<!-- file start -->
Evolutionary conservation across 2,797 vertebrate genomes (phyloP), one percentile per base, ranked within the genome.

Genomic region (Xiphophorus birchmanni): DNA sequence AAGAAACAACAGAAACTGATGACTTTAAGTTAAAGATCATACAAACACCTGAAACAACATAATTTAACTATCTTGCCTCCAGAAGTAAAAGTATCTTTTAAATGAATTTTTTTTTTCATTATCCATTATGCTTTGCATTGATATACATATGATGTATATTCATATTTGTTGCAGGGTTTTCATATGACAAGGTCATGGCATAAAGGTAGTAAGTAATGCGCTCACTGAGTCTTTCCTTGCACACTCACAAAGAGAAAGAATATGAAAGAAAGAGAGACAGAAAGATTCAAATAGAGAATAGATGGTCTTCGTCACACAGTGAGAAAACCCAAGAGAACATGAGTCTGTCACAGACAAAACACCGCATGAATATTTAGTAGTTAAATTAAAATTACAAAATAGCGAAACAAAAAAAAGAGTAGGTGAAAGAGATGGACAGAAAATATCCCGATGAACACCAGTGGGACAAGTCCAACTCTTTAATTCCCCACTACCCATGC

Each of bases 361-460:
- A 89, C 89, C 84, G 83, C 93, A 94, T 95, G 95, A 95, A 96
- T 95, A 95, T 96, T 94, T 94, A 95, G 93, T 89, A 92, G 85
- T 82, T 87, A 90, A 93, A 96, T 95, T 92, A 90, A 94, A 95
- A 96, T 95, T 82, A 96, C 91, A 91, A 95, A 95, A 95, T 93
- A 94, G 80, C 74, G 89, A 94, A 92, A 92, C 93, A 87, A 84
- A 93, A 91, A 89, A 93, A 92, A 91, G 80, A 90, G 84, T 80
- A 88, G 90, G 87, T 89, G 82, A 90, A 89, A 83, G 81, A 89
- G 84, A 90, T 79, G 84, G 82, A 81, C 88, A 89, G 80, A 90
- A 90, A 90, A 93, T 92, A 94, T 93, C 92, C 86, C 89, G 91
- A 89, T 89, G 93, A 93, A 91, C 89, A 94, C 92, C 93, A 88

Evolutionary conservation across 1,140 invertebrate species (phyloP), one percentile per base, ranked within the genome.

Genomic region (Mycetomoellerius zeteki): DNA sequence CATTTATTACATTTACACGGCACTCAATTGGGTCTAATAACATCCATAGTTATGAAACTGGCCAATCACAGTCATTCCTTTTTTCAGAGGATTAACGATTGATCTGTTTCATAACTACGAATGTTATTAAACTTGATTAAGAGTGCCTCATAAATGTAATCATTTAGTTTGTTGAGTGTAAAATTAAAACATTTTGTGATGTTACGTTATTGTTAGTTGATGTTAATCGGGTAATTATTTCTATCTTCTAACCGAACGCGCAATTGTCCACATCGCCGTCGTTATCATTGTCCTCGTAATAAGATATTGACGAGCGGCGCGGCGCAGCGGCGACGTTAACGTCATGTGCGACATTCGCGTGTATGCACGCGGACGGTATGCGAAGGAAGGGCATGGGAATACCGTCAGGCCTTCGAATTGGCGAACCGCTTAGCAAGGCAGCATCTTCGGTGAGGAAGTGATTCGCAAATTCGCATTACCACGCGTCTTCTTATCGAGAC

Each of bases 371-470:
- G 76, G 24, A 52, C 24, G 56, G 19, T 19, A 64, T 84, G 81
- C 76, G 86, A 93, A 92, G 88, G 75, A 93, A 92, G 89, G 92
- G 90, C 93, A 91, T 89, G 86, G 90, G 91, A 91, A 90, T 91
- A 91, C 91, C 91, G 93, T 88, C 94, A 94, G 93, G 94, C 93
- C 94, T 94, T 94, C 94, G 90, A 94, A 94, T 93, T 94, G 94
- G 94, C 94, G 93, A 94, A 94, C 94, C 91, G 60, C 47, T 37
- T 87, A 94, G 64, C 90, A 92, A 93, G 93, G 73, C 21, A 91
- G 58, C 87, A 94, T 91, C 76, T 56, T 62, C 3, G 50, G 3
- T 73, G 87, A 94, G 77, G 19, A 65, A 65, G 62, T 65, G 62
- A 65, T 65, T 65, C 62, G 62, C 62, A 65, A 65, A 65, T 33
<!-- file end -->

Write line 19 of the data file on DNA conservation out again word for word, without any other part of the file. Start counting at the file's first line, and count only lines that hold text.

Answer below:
- G 90, C 93, A 91, T 89, G 86, G 90, G 91, A 91, A 90, T 91